The Barron Building was originally named “Mobil Oil Building” after one of its biggest tenants, and this is said to mark the beginning of Calgary’s status as the oil industry’s core in Canada. (Other notable tenants in the oil industry have included Mobil Oil, Halliburton, Shell, Socony, Vacuum Oil, Sun Oil, Trans Canada Pipelines,and even Smithbilt Hats.)
There are some neat features still inside the building; a safe room and a massive floor safe. The safe room appears to be a former vault where film was stored, if the reel emblem on the door can be taken as a clue. While the door sits open, inside the room is just bare bricks and some wood. If it was a safe or fire-proof room before, it isn’t any longer.
In another room on the main floor sits a massive carved-footed floor safe. It’s locked up tight. I wonder if it’s empty?
One of the most interesting floors is the penthouse on 11. It has expansive views of the city. But what makes it truly interesting is that it used to be living quarters for first, JB Barron and his dog until his death. His sons then sold the building in 1981 to a Swiss family. Eventually Blake O’Brien bought the building in 1992 after Calgary’s real estate market fell on hard times (sound familiar?) and he was able to pick up the Art Deco relic for a paltry $250,000. He was the next resident of the soaring penthouse suite, which featured a Frank Lloyd Wright-inspired roof garden.
While the garden’s location is still visible, it’s now filled in with unruly grass and broken glass.
In 2007 the building was purchased by Strategic Group, who are preparing for a massive renovation of the building.
-with thanks to Beakerhead for sharing some of the historical information, and thanks to Strategic Group for the behind-the-scenes look.
I was hunting all over my house for my power cord — my one lonely, last Apple power cable— and realized I’d left it at work. My phone was about to die, and I figured it was well past time for me to get a second cable. I was dreading having to go to the mall and fight summer vacation traffic, so I googled “Apple retailer” to see if there was a better way to get that cord.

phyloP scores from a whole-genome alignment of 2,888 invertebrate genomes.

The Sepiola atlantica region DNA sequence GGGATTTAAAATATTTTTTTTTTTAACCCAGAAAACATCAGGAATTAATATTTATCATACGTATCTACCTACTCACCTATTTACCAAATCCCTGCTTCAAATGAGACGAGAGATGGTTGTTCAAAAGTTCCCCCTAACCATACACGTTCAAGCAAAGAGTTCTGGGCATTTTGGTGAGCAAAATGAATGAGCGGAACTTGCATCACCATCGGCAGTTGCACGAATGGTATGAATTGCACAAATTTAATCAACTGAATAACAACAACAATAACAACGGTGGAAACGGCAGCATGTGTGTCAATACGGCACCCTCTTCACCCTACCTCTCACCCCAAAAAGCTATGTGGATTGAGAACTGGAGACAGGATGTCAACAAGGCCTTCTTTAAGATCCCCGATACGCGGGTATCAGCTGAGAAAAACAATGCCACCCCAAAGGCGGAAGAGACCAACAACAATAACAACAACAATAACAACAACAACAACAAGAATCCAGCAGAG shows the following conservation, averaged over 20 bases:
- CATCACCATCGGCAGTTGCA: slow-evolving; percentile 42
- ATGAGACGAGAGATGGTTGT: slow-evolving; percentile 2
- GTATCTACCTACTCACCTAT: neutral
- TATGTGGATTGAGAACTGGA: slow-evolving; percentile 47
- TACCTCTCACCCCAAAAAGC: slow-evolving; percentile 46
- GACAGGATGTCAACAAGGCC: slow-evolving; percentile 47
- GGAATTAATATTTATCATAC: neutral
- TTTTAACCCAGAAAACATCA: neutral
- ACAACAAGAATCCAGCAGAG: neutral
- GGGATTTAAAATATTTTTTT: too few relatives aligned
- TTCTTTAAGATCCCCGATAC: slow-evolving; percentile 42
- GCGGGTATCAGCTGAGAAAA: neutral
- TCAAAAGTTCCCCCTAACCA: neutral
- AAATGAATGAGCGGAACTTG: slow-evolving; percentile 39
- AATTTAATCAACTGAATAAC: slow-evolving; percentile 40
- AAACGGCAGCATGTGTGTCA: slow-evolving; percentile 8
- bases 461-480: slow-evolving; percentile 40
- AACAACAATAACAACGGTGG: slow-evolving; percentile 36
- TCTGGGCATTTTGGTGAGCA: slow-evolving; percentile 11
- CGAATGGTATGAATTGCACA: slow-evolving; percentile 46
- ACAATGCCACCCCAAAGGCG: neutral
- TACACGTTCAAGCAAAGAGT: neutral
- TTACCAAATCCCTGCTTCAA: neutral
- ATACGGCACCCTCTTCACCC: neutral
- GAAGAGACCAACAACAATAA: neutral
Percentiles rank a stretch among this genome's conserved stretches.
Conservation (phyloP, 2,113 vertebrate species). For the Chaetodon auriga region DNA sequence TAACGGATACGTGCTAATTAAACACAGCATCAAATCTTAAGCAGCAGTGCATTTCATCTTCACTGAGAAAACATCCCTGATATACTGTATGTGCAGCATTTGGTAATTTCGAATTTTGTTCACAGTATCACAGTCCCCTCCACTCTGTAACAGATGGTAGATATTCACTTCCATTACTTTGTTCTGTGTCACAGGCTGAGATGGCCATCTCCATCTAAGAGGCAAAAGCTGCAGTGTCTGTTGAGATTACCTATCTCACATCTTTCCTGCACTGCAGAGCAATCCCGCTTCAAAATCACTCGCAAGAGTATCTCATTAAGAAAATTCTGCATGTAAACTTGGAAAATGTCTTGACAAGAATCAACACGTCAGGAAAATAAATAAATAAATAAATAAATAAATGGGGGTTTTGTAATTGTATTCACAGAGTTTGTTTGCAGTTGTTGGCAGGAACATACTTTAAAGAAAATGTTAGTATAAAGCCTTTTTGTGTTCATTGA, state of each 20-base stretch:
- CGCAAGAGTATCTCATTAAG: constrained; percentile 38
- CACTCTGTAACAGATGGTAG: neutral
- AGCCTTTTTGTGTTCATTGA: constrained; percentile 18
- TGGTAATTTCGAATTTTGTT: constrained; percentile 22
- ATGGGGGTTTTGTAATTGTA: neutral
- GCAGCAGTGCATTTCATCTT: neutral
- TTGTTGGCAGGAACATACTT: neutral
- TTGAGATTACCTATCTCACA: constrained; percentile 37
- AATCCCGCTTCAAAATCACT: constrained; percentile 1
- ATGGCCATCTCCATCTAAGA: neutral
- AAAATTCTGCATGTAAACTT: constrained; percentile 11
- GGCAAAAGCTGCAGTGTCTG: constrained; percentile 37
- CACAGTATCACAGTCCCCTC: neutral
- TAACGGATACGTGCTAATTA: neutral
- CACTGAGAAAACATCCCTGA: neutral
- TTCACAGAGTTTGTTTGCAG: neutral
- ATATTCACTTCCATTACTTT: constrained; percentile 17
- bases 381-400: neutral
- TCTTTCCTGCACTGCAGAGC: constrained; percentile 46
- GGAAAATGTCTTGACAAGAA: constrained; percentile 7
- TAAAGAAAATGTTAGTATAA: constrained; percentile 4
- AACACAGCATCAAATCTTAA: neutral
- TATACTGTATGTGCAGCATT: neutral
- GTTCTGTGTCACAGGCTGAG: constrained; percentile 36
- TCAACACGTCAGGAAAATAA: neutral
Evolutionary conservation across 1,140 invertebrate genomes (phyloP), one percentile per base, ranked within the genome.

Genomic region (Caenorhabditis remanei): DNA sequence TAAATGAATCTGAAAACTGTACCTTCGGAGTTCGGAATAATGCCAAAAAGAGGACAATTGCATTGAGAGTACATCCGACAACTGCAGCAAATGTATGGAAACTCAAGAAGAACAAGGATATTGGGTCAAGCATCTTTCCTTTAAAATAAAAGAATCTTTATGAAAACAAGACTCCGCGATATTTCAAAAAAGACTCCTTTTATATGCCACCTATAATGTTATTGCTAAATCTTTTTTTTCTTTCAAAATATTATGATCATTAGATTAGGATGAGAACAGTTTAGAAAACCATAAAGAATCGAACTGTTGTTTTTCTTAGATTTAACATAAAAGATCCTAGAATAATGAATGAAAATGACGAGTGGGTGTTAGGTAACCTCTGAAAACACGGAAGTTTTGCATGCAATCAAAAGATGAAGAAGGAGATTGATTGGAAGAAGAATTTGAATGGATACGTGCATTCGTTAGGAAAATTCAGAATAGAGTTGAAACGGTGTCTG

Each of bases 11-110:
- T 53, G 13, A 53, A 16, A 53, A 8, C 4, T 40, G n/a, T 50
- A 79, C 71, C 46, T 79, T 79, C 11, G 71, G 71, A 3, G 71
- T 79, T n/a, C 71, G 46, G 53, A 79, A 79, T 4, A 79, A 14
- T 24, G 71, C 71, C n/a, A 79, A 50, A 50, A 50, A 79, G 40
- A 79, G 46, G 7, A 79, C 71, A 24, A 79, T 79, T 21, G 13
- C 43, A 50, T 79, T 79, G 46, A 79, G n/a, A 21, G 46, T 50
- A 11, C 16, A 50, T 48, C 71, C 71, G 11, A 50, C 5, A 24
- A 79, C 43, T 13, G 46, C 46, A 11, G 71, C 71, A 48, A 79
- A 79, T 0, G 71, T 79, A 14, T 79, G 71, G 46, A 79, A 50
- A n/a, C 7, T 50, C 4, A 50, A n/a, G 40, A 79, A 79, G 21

When London Drugs came up I felt a bit dumb, “oh RIGHT! I thought, “London Drugs has a huge electronics department,” but I didn’t realize they also carried Apple products.
I grew up in Ontario but lived in BC for many years, and out on the coast, London Drugs is people’s main source for electronics, cameras, computers and gadgets.
It sounds weird that a “drug” store should be the go-to destination for tech gear. Maybe it is, but that doesn’t change the fact that London Drugs carries just about anything you could want that uses power or batteries.
That got me thinking about London Drugs, so I got in touch with Assistant Store Manager Dan Do to see about getting the 411 on the store people might not have at the top of their minds.
Computers, Electronics, and yes, drugs
Dan gave me a tour of the Royal Oak store in northwest Calgary. It’s kind of the opposite of a traditional electronics store. It’s warmer and brighter for starters. And yes, there’s also a huge part of the store devoted to the eponymous ‘drugs’, health and beauty, and household goods.
Living in BC, and something I’d totally forgotten, was the handiness of being able to pop in to London Drugs, pick up some specialty batteries, a camera peripheral or whatever, then grab a few things from the drug store. It’s one stop and two items checked off my to-do list.
But back to the computer and electronics department. The day I was there, there were lots of staff on the floor. Anyone looking blankly at the cameras, or the Fitbits for instance, had a friendly employee swoop in and ask if they needed help.
The Fitbits were one of the things that first caught my eye when I walked in, as part of a display with the Aria scale. The whole line was there for people to look at, touch and get to know. Indeed, London Drugs has a lot of other wearables available too.
Drone Simulator in-Store
Speaking of displays, Dan led me over to a really cool set up that has to be a huge draw. There’s a drone flight simulator right inside the store! As part of the promotional set up for the ultra high end Solo drone by 3DR, there’s a controller right next to one of the drones. You can test it out and see how easy it is to fly (if you let go of the controls, it doesn’t crash, it hovers!). Test flight over New York’s Statue of Liberty? Yes, please! The Solo is built to work with GoPro cameras, something else you can pick up at London Drugs.
3D Printers? They’re HERE
If you want to get wowed some more, the London Drugs store I visited in Royal Oak also has a functioning 3D printer. Yes, that technology you’ve been hearing about on the news is actually available at your corner London Drugs store.